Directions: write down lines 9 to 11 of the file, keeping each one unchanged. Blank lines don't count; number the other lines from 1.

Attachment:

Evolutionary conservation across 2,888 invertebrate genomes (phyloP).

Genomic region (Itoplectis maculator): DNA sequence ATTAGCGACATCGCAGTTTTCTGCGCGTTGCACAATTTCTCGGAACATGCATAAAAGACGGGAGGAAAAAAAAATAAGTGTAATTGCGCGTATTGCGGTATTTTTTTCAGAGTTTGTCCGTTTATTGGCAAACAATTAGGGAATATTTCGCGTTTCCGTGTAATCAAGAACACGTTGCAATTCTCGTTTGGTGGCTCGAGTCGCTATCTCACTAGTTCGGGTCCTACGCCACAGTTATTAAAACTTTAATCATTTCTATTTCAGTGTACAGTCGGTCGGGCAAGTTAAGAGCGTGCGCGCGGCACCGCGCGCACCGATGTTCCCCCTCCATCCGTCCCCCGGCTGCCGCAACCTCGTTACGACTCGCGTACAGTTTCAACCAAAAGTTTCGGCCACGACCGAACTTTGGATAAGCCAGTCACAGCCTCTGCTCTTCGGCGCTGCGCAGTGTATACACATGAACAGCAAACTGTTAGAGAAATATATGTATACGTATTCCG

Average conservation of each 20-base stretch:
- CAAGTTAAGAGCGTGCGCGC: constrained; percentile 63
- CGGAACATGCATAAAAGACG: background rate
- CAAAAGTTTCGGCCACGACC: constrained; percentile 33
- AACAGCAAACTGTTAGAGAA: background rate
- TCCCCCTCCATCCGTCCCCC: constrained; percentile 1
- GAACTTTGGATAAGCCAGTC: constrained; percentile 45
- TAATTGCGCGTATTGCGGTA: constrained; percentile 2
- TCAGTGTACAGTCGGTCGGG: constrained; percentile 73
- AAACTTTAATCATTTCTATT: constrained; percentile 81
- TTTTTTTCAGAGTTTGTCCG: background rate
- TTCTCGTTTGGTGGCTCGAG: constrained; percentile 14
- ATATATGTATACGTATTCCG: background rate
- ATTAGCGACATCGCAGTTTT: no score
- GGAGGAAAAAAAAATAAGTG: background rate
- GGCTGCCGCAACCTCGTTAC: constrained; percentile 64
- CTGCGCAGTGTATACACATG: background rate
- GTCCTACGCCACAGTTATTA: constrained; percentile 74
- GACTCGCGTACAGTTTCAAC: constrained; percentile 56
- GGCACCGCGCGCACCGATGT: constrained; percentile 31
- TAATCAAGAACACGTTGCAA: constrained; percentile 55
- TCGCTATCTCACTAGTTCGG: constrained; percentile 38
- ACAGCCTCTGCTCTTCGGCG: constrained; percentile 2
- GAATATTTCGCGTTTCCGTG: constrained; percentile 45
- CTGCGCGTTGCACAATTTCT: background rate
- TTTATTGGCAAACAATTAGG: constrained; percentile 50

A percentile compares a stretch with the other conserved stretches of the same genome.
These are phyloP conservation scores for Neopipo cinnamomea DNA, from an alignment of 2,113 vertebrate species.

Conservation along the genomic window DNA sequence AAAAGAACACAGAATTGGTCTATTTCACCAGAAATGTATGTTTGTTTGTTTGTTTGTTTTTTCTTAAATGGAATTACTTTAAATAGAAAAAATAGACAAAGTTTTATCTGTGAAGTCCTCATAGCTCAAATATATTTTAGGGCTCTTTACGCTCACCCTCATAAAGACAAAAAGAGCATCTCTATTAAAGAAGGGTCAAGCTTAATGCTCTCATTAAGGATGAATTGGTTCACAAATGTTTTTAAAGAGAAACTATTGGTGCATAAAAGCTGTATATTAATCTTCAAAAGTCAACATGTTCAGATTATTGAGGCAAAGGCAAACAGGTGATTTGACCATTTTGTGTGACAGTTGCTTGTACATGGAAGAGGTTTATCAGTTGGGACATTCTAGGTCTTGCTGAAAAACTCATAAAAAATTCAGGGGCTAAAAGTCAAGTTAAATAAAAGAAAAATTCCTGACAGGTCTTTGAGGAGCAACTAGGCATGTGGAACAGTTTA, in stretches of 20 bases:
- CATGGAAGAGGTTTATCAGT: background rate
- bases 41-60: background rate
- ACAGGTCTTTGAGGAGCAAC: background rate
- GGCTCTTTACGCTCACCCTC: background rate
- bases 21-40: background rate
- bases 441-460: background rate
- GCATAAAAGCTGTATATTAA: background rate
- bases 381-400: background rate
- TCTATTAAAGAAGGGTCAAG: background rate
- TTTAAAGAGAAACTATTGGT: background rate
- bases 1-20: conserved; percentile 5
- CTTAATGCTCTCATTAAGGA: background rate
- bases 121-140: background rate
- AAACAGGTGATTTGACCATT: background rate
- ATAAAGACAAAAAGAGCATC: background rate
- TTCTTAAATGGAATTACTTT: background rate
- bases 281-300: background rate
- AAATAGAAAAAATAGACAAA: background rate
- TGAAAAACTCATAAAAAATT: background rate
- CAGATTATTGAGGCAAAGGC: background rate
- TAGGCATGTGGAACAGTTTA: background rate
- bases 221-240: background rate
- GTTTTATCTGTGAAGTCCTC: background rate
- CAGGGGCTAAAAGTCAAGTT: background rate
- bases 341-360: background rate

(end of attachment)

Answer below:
- GAACTTTGGATAAGCCAGTC: constrained; percentile 45
- TAATTGCGCGTATTGCGGTA: constrained; percentile 2
- TCAGTGTACAGTCGGTCGGG: constrained; percentile 73